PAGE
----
To say that I am familiar with Harold's carriage collection would be stretching it. However, I am aware of the historical significance of many of the items. He has so much stuff, both tangible and intangible, that it is sometimes overwhelming. It is a Show and Tell that has lasted 11 years and counting, of which I am eternally grateful to him.

In order to show my appreciation, I nag him constantly about writing a book and categorising his collection. Now that he is retired, I nag even harder. The purpose for writing this blog is to engage you, dear reader, to join my cause. Whenever you see/meet Harold Ault, let this blog be your first impression of him. Look beyond the cover and encourage, berate, cheer, cajole or threaten him into achieving the potential of his collection and in turn of his life's work. And ask, if you dare, the differences between a park drag and a road coach. Someday, you'll be glad you did.

Harold driving Don Pecos put to
his Kimball Stanhope Gig.


This weekend I had the opportunity to meet a woman at a carriage driving schooling show who made a big impression on me. She had a lovely mare that she had taught to drive. Her vehicle and harness were adequate and utilitarian for driving down the road, which was her only source of driving experience. She did a fine job, but, as with all new experiences, she had some challenges. The mare got a little fractious, which, in turn, affected the driver, but there were many experts on hand to give advice and help the situation become a good experience for both of them.

I was so proud of this woman for undertaking the driving experience, for coming to the schooling show to learn more and for her modesty and willingness to accept all comers' advice. She reminded me of me in my first schooling show many years ago. In my beginner's enthusiasm, I had invited the local Morgan club to my parents' acreage. I hitched up one of the horses to an ancient jog cart with an even more ancient harness and joined in the activities.

Bob Riley, a renowned Morgan horseman was on hand, and mosied up to me and asked where my traces were. "Traces?" I asked. "What are traces?" He nonchalantly explained what they looked like and I immediately brightened and said, "Oh! Those long stips! I couldn't figure out where they went!" He chuckled and told me he would hold my horse [incidentaly, one he had trained] while I went to fetch those long strips of leather.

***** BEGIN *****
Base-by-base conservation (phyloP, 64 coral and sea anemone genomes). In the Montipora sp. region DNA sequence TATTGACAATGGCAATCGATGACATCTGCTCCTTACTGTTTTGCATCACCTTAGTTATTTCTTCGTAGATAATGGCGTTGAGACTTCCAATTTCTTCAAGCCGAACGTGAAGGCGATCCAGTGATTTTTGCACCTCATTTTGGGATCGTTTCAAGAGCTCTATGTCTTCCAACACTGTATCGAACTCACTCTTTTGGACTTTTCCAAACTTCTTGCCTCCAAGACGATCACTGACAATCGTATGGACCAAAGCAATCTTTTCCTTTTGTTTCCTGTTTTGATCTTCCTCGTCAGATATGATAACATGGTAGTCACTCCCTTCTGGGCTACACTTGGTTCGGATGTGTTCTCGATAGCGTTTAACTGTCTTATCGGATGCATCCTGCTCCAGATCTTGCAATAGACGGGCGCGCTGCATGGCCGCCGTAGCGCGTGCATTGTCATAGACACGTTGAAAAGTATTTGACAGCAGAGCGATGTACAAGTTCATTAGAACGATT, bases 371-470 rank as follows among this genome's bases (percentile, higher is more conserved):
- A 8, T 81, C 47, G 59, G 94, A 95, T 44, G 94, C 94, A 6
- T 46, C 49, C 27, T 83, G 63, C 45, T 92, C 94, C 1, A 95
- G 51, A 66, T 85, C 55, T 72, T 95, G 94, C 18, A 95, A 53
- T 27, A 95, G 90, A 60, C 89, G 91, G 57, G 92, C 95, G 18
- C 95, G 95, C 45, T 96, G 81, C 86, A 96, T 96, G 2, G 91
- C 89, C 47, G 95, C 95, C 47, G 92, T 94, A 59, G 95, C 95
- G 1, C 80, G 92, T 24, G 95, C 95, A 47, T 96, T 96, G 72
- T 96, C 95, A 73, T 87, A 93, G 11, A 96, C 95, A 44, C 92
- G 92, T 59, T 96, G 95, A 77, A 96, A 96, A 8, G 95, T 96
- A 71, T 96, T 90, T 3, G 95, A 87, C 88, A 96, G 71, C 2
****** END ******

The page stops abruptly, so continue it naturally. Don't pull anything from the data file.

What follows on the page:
If you are no stranger to driving, you will no doubt be horrified to learn I was and had been driving said horse without traces for some time. Mr. Riley was not easily horrified, he had seen so many idiots driving horses in his 89 years, that I probably wasn't the worst. Although, he did suggest to me that he would like to come spend some time 'helping' me with my driving horses. I may be daft, but I'm not stupid and jumped on his offer.

I spent many an hour on the box seat with Bob Riley and learned many things, mostly from the times when things went wrong. Horses going over backwards while hitched, me going over the dash and landing on the horse, upestting the carriage in a ditch, falling off the back of the cart, stopping a runaway by driving him into the side of the barn. So many memories, thankfully all turned out well in the end.

The woman at the show brought all this back to mind. The sweetness of being a novice, eager to learn. I tried to give homage to Bob Riley and share a tip or two with her. Because she had dressage experience, I told her to drive the horse and ride her vehicle. As I explained my theory, I watched her face light up. It was the same face I gave to Bob Riley when he asked where my traces were. I think that is what is called an aha moment.

I was my great pleasure to share that experience with her.